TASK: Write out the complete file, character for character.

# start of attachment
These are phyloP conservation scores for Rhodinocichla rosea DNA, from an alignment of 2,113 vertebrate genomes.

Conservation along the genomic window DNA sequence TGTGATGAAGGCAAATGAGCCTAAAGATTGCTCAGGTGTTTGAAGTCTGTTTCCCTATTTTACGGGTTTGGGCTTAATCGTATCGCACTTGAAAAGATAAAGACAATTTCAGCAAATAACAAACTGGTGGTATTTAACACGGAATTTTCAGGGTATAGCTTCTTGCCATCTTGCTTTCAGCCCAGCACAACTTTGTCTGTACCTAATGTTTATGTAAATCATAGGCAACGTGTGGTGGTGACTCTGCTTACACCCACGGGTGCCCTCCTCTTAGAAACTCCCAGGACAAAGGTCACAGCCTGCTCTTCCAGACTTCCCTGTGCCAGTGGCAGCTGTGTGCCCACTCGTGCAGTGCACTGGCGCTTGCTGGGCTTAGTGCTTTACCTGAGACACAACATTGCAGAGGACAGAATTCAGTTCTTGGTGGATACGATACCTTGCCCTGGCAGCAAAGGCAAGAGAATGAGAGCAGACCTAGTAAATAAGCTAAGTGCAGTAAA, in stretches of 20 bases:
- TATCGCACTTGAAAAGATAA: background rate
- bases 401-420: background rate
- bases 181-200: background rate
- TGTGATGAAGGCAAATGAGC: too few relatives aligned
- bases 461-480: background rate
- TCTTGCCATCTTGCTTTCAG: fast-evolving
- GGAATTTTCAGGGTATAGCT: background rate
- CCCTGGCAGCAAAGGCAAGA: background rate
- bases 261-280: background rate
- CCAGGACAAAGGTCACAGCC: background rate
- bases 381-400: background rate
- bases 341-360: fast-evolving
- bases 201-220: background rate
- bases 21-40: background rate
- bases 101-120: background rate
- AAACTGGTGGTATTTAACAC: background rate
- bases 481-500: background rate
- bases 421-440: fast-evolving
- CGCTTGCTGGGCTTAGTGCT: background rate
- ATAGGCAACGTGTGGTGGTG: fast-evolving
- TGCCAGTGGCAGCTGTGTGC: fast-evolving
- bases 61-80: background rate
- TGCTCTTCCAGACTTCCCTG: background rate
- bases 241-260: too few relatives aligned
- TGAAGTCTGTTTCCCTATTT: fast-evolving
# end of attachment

These are phyloP conservation scores for Rhodinocichla rosea DNA, from an alignment of 2,113 vertebrate genomes.

Conservation along the genomic window DNA sequence TGTGATGAAGGCAAATGAGCCTAAAGATTGCTCAGGTGTTTGAAGTCTGTTTCCCTATTTTACGGGTTTGGGCTTAATCGTATCGCACTTGAAAAGATAAAGACAATTTCAGCAAATAACAAACTGGTGGTATTTAACACGGAATTTTCAGGGTATAGCTTCTTGCCATCTTGCTTTCAGCCCAGCACAACTTTGTCTGTACCTAATGTTTATGTAAATCATAGGCAACGTGTGGTGGTGACTCTGCTTACACCCACGGGTGCCCTCCTCTTAGAAACTCCCAGGACAAAGGTCACAGCCTGCTCTTCCAGACTTCCCTGTGCCAGTGGCAGCTGTGTGCCCACTCGTGCAGTGCACTGGCGCTTGCTGGGCTTAGTGCTTTACCTGAGACACAACATTGCAGAGGACAGAATTCAGTTCTTGGTGGATACGATACCTTGCCCTGGCAGCAAAGGCAAGAGAATGAGAGCAGACCTAGTAAATAAGCTAAGTGCAGTAAA, in stretches of 20 bases:
- TATCGCACTTGAAAAGATAA: background rate
- bases 401-420: background rate
- bases 181-200: background rate
- TGTGATGAAGGCAAATGAGC: too few relatives aligned
- bases 461-480: background rate
- TCTTGCCATCTTGCTTTCAG: fast-evolving
- GGAATTTTCAGGGTATAGCT: background rate
- CCCTGGCAGCAAAGGCAAGA: background rate
- bases 261-280: background rate
- CCAGGACAAAGGTCACAGCC: background rate
- bases 381-400: background rate
- bases 341-360: fast-evolving
- bases 201-220: background rate
- bases 21-40: background rate
- bases 101-120: background rate
- AAACTGGTGGTATTTAACAC: background rate
- bases 481-500: background rate
- bases 421-440: fast-evolving
- CGCTTGCTGGGCTTAGTGCT: background rate
- ATAGGCAACGTGTGGTGGTG: fast-evolving
- TGCCAGTGGCAGCTGTGTGC: fast-evolving
- bases 61-80: background rate
- TGCTCTTCCAGACTTCCCTG: background rate
- bases 241-260: too few relatives aligned
- TGAAGTCTGTTTCCCTATTT: fast-evolving